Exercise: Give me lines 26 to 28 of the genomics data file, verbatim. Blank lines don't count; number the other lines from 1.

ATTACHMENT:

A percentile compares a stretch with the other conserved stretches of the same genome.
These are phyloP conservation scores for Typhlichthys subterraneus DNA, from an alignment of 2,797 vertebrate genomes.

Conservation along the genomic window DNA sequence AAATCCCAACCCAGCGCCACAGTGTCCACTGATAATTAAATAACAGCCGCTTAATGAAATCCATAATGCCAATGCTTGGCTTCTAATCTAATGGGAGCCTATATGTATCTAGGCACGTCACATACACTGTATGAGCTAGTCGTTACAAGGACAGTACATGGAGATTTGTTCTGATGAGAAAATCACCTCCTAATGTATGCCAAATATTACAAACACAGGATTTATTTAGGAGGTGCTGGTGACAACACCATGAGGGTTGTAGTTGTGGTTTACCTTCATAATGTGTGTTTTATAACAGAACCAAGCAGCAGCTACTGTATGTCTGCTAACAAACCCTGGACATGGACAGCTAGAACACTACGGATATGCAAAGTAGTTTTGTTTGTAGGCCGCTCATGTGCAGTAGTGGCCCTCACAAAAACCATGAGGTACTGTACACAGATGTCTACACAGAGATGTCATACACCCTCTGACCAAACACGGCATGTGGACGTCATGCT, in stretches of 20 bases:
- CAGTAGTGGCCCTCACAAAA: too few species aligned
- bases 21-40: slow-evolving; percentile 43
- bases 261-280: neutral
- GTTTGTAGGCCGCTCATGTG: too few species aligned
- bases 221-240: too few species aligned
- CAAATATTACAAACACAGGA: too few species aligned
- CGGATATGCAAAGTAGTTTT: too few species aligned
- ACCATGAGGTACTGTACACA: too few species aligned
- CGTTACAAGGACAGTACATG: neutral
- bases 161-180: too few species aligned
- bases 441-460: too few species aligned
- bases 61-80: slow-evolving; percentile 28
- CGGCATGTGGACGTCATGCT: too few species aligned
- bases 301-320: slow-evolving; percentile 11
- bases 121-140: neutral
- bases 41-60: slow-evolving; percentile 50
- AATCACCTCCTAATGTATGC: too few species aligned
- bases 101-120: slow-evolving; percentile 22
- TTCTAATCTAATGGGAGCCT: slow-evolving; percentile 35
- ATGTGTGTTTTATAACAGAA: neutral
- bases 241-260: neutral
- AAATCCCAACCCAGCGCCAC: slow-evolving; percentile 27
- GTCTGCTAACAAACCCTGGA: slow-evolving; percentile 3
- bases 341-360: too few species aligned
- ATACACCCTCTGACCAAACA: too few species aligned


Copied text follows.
- GTCTGCTAACAAACCCTGGA: slow-evolving; percentile 3
- bases 341-360: too few species aligned
- ATACACCCTCTGACCAAACA: too few species aligned